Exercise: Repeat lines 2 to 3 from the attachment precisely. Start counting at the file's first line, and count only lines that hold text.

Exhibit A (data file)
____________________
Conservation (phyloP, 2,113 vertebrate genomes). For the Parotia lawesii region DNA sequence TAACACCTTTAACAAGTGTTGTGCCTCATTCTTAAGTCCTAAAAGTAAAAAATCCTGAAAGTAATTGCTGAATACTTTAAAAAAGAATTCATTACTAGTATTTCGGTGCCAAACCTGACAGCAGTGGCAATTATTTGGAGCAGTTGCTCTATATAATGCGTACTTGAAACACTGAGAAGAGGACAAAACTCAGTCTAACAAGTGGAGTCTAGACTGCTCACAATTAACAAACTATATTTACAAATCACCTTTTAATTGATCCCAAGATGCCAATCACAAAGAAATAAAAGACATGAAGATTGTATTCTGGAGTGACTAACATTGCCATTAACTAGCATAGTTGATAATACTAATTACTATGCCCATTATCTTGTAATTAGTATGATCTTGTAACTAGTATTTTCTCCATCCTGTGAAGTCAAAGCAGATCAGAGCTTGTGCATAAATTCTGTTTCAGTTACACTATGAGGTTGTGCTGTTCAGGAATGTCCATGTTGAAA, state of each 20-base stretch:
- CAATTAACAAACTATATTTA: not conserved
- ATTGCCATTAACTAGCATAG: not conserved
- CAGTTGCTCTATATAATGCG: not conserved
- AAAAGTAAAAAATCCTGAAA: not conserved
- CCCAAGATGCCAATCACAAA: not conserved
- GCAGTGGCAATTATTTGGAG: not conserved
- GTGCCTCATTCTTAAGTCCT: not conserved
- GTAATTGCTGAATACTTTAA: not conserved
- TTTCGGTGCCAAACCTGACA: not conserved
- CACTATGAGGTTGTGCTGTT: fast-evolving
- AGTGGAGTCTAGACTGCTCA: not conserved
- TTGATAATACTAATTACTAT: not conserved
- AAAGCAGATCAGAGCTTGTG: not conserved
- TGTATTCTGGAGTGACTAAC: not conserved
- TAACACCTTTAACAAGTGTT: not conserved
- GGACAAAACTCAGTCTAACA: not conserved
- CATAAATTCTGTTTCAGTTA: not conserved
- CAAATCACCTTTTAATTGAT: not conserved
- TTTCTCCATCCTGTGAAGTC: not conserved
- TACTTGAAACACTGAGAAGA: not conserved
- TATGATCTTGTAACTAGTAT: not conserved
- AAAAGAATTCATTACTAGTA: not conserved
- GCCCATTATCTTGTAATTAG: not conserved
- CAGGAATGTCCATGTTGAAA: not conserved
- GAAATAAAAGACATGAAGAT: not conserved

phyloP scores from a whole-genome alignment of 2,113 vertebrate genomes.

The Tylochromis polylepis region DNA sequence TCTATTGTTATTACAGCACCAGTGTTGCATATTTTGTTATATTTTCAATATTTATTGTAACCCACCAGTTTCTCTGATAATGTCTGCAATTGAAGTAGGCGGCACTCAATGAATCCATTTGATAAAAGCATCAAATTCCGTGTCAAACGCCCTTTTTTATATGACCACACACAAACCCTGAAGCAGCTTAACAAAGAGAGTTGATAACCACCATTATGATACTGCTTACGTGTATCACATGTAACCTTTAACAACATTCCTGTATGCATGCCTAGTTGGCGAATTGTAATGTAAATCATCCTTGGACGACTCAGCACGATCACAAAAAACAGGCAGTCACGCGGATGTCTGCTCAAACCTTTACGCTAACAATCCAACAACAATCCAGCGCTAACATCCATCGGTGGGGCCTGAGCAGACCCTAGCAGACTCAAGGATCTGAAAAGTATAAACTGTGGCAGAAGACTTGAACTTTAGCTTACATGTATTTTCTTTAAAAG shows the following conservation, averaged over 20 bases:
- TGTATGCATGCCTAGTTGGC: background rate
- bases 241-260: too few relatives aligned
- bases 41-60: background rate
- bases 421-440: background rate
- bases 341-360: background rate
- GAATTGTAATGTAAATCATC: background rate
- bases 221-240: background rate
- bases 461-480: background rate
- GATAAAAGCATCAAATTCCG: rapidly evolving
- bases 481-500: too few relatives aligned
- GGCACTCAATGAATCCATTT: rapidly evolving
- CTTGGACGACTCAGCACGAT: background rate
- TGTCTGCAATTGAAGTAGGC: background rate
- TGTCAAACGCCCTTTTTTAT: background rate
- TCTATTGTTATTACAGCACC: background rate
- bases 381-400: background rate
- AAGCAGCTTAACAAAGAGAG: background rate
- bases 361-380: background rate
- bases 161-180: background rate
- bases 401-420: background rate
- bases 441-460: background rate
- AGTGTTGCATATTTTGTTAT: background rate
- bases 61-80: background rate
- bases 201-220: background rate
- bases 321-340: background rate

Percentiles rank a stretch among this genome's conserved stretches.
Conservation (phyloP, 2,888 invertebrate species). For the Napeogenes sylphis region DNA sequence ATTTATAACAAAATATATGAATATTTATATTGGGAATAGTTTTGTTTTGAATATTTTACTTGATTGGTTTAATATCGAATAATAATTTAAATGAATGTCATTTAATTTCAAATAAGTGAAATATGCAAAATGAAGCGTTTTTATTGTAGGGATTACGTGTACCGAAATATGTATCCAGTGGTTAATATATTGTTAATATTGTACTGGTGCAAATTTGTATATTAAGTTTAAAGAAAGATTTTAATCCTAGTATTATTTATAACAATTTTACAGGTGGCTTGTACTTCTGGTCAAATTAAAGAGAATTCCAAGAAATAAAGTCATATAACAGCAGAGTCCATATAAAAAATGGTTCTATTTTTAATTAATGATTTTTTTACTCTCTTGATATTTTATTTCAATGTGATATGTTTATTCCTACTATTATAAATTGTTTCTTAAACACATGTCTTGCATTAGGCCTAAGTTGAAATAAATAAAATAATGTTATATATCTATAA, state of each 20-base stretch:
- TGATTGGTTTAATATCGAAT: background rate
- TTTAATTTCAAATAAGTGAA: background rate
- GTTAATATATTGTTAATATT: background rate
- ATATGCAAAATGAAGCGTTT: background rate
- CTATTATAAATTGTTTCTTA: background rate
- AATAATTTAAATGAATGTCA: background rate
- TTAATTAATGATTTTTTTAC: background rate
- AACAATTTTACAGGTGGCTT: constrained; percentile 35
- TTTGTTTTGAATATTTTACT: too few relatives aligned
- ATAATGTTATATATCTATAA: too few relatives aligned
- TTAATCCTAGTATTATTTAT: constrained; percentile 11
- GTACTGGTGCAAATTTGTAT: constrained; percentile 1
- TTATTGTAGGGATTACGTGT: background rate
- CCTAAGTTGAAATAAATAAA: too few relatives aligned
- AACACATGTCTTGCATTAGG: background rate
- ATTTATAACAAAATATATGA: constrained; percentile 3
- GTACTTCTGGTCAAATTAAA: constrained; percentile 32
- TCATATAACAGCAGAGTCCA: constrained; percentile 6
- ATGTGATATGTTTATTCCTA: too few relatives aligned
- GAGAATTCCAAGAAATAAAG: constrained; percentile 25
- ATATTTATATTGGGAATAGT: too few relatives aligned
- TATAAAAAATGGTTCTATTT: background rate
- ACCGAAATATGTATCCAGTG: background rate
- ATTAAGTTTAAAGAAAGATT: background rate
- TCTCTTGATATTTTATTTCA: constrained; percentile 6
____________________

- CAATTAACAAACTATATTTA: not conserved
- ATTGCCATTAACTAGCATAG: not conserved